12 Let the deacons be
12 Διακονοι εςωσαν μιας the husbands of one wife, γυναικος ανδρες, τεκνων ruling their children and λως προιςαμενοι και των ιδιtheir own houses well.
ων οικων. 13 For they that have 13 Οι γαρ καλως διακονηused the office of a deacon σαντες, βαθμον εαυτοις καwell purchase to them- λον σεριποιουνται, και πολselves a good degree, and
λην παρρησίαν εν πιςει τη great boldness in the faith which is in Christ Jesus. εν Χριςω Ιησου.
14 These things write 14 Ταυτα σοι γραφω, ελI unto thee, hoping to πιζων ελθειν προς σε ταχιον" come unto thee shortly.
15 But if I tarry long, 15 Εαν δε βραδυνω, ένα that thou mayest know how ειδης πως δει εν οικω Θεου thou oughtest to behave
αναςρεφεσθαι, ήτις εςιν εκthyself in the house of God, which is the church κλησια Θεου ζωντος ευλος of the living God,the pillar και εδραιωμα της αληθειας. and ground of the truth.
this is the apostle's meaning, the requisition in this verse will be an implied direction to the ministers of the gospel, who ought to rule well all the members of their own families, to attend chiefly to the good qualities of the wo. men they propose to marry. See, however, ver. 2. note 2.
Ver. 12.-1. Ruling well their children and their own houses. This quali. fication, which was required in bishops likewise, shews how anxious the apostle was, that all who bare sacred offices should be unblameable in every respect ; knowing that the disorderly behaviour of the members of their family, might give occasion to suspect that they had been careless of their morals.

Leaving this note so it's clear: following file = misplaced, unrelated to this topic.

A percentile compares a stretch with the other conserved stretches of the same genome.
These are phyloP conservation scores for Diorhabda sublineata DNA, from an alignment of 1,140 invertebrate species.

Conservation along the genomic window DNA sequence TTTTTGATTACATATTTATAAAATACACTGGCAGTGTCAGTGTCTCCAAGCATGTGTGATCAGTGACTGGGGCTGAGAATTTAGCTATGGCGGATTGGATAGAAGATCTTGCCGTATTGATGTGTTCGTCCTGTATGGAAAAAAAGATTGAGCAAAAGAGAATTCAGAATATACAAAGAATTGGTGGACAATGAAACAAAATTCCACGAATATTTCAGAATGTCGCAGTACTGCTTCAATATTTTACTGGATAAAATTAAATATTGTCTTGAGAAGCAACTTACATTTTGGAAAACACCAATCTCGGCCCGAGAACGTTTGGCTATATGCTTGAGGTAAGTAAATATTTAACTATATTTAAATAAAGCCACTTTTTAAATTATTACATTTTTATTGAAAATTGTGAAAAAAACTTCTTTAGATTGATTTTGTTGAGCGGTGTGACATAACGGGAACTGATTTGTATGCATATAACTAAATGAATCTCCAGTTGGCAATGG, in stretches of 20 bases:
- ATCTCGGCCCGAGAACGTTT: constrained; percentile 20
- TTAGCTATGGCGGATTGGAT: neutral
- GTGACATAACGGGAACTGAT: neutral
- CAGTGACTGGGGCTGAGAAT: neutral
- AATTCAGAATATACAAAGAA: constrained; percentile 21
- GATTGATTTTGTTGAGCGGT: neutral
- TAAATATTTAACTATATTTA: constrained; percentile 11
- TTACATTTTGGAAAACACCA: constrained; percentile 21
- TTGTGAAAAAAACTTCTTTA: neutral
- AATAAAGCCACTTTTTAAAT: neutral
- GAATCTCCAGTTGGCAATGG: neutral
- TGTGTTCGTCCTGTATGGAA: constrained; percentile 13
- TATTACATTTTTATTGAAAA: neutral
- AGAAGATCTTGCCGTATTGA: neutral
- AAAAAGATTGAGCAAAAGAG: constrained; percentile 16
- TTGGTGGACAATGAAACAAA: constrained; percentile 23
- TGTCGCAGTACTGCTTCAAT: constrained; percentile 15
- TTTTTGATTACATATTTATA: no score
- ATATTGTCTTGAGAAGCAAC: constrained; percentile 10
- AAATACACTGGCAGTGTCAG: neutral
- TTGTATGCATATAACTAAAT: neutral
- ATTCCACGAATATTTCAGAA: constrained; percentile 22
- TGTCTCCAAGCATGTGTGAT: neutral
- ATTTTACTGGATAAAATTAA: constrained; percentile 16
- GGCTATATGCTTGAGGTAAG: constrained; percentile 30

Ver. 13.-1. They who have performed the office of a deacon well crepitoxitao procure to themselves Bale Jueco xanov, an excellent step, or degree. In the early ages, the bishops or pastors were sometimes taken from among the deacons. Thus Eleutherus, bishop of Rome, before his promotion, was a deacon of that church in the time of Anicetus, as Eusebius informs us, Eccles. Hist. v. 6. Edit. Vales. But whether this was the practice in the apostie's time; or, if it was the practice, whether St. Paul had it in view here, is hard to say.—Because Befuos signifies a step or seat, some imagine the apostle alludes to the custom of the synagogue, where persons of the greatest dignity were set on the most elevated seats.
Ver. 15.-1. In the house of God. The tabernacle first, and afterwards ebe temple, obtained the name of the house, or habitation of God, because
12 Let the deacons 12 Let the deacons be the husbands Be the husbands of one of one wife only at a time, having wife, (see ch. iii. 2. note shewed their temperance, by avoid1.) ruling well Their ing polygamy and causeless divorce. children an
They must likewise rule with pruhouses.
dence and firmness their children and